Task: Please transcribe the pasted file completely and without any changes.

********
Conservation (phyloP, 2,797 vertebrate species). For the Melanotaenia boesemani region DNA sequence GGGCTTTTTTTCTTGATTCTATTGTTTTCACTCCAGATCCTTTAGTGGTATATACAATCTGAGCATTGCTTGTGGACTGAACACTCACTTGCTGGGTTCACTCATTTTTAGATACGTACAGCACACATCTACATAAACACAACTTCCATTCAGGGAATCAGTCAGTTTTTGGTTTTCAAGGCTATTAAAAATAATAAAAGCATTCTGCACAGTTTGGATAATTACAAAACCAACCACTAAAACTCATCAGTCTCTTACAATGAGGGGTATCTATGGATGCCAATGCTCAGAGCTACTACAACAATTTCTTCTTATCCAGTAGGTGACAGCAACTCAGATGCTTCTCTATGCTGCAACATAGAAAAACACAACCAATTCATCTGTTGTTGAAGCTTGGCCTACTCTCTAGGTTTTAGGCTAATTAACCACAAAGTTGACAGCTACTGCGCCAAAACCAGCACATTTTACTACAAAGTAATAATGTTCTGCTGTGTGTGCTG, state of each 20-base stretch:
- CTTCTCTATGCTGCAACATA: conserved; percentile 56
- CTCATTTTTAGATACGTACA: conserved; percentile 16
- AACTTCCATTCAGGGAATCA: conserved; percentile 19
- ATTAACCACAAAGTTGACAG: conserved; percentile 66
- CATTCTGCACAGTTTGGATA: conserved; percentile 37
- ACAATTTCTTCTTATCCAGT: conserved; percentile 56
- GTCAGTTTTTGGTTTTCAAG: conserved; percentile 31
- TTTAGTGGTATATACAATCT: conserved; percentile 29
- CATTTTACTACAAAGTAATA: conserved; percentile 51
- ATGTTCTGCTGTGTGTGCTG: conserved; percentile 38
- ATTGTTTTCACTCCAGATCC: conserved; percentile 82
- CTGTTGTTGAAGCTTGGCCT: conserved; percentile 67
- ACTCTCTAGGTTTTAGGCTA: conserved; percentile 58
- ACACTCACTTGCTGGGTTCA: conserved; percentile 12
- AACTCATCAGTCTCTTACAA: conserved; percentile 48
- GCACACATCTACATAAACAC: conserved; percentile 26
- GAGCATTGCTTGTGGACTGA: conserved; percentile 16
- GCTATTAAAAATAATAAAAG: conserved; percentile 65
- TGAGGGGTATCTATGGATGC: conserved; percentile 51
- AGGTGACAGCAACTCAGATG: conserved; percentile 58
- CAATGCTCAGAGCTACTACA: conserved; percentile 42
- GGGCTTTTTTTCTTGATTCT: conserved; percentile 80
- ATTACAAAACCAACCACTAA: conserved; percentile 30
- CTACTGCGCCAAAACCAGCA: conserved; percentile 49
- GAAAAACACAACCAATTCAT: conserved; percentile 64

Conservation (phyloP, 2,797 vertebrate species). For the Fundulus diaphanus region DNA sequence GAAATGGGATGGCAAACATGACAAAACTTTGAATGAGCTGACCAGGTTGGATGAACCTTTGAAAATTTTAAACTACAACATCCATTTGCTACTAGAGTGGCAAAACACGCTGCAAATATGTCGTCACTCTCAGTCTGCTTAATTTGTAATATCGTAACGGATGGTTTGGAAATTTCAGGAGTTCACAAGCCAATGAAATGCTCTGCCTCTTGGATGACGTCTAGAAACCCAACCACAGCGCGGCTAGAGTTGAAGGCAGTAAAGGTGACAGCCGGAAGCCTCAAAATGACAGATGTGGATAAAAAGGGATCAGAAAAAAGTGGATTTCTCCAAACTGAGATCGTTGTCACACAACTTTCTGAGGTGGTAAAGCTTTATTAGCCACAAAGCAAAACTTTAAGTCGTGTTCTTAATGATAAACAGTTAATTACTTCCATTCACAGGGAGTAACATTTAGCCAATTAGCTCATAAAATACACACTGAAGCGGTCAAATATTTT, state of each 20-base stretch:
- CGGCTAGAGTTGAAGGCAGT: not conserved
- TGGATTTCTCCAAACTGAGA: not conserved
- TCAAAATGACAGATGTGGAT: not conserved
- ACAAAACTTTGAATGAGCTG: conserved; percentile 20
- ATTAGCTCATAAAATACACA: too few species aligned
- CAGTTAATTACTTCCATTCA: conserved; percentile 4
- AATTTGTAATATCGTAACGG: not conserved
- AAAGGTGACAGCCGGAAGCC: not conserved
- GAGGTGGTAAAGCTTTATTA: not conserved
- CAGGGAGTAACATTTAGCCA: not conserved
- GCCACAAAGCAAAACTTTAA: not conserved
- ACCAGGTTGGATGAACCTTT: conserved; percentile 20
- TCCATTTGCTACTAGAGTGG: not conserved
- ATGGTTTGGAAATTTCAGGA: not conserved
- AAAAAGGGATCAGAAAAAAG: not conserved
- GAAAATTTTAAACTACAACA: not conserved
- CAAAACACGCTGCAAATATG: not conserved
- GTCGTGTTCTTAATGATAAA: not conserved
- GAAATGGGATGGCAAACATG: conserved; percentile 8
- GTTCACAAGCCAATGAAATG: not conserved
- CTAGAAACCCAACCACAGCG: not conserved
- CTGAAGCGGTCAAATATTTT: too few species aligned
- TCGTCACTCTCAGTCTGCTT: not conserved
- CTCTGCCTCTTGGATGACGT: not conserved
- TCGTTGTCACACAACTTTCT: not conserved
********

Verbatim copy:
Conservation (phyloP, 2,797 vertebrate species). For the Melanotaenia boesemani region DNA sequence GGGCTTTTTTTCTTGATTCTATTGTTTTCACTCCAGATCCTTTAGTGGTATATACAATCTGAGCATTGCTTGTGGACTGAACACTCACTTGCTGGGTTCACTCATTTTTAGATACGTACAGCACACATCTACATAAACACAACTTCCATTCAGGGAATCAGTCAGTTTTTGGTTTTCAAGGCTATTAAAAATAATAAAAGCATTCTGCACAGTTTGGATAATTACAAAACCAACCACTAAAACTCATCAGTCTCTTACAATGAGGGGTATCTATGGATGCCAATGCTCAGAGCTACTACAACAATTTCTTCTTATCCAGTAGGTGACAGCAACTCAGATGCTTCTCTATGCTGCAACATAGAAAAACACAACCAATTCATCTGTTGTTGAAGCTTGGCCTACTCTCTAGGTTTTAGGCTAATTAACCACAAAGTTGACAGCTACTGCGCCAAAACCAGCACATTTTACTACAAAGTAATAATGTTCTGCTGTGTGTGCTG, state of each 20-base stretch:
- CTTCTCTATGCTGCAACATA: conserved; percentile 56
- CTCATTTTTAGATACGTACA: conserved; percentile 16
- AACTTCCATTCAGGGAATCA: conserved; percentile 19
- ATTAACCACAAAGTTGACAG: conserved; percentile 66
- CATTCTGCACAGTTTGGATA: conserved; percentile 37
- ACAATTTCTTCTTATCCAGT: conserved; percentile 56
- GTCAGTTTTTGGTTTTCAAG: conserved; percentile 31
- TTTAGTGGTATATACAATCT: conserved; percentile 29
- CATTTTACTACAAAGTAATA: conserved; percentile 51
- ATGTTCTGCTGTGTGTGCTG: conserved; percentile 38
- ATTGTTTTCACTCCAGATCC: conserved; percentile 82
- CTGTTGTTGAAGCTTGGCCT: conserved; percentile 67
- ACTCTCTAGGTTTTAGGCTA: conserved; percentile 58
- ACACTCACTTGCTGGGTTCA: conserved; percentile 12
- AACTCATCAGTCTCTTACAA: conserved; percentile 48
- GCACACATCTACATAAACAC: conserved; percentile 26
- GAGCATTGCTTGTGGACTGA: conserved; percentile 16
- GCTATTAAAAATAATAAAAG: conserved; percentile 65
- TGAGGGGTATCTATGGATGC: conserved; percentile 51
- AGGTGACAGCAACTCAGATG: conserved; percentile 58
- CAATGCTCAGAGCTACTACA: conserved; percentile 42
- GGGCTTTTTTTCTTGATTCT: conserved; percentile 80
- ATTACAAAACCAACCACTAA: conserved; percentile 30
- CTACTGCGCCAAAACCAGCA: conserved; percentile 49
- GAAAAACACAACCAATTCAT: conserved; percentile 64

Conservation (phyloP, 2,797 vertebrate species). For the Fundulus diaphanus region DNA sequence GAAATGGGATGGCAAACATGACAAAACTTTGAATGAGCTGACCAGGTTGGATGAACCTTTGAAAATTTTAAACTACAACATCCATTTGCTACTAGAGTGGCAAAACACGCTGCAAATATGTCGTCACTCTCAGTCTGCTTAATTTGTAATATCGTAACGGATGGTTTGGAAATTTCAGGAGTTCACAAGCCAATGAAATGCTCTGCCTCTTGGATGACGTCTAGAAACCCAACCACAGCGCGGCTAGAGTTGAAGGCAGTAAAGGTGACAGCCGGAAGCCTCAAAATGACAGATGTGGATAAAAAGGGATCAGAAAAAAGTGGATTTCTCCAAACTGAGATCGTTGTCACACAACTTTCTGAGGTGGTAAAGCTTTATTAGCCACAAAGCAAAACTTTAAGTCGTGTTCTTAATGATAAACAGTTAATTACTTCCATTCACAGGGAGTAACATTTAGCCAATTAGCTCATAAAATACACACTGAAGCGGTCAAATATTTT, state of each 20-base stretch:
- CGGCTAGAGTTGAAGGCAGT: not conserved
- TGGATTTCTCCAAACTGAGA: not conserved
- TCAAAATGACAGATGTGGAT: not conserved
- ACAAAACTTTGAATGAGCTG: conserved; percentile 20
- ATTAGCTCATAAAATACACA: too few species aligned
- CAGTTAATTACTTCCATTCA: conserved; percentile 4
- AATTTGTAATATCGTAACGG: not conserved
- AAAGGTGACAGCCGGAAGCC: not conserved
- GAGGTGGTAAAGCTTTATTA: not conserved
- CAGGGAGTAACATTTAGCCA: not conserved
- GCCACAAAGCAAAACTTTAA: not conserved
- ACCAGGTTGGATGAACCTTT: conserved; percentile 20
- TCCATTTGCTACTAGAGTGG: not conserved
- ATGGTTTGGAAATTTCAGGA: not conserved
- AAAAAGGGATCAGAAAAAAG: not conserved
- GAAAATTTTAAACTACAACA: not conserved
- CAAAACACGCTGCAAATATG: not conserved
- GTCGTGTTCTTAATGATAAA: not conserved
- GAAATGGGATGGCAAACATG: conserved; percentile 8
- GTTCACAAGCCAATGAAATG: not conserved
- CTAGAAACCCAACCACAGCG: not conserved
- CTGAAGCGGTCAAATATTTT: too few species aligned
- TCGTCACTCTCAGTCTGCTT: not conserved
- CTCTGCCTCTTGGATGACGT: not conserved
- TCGTTGTCACACAACTTTCT: not conserved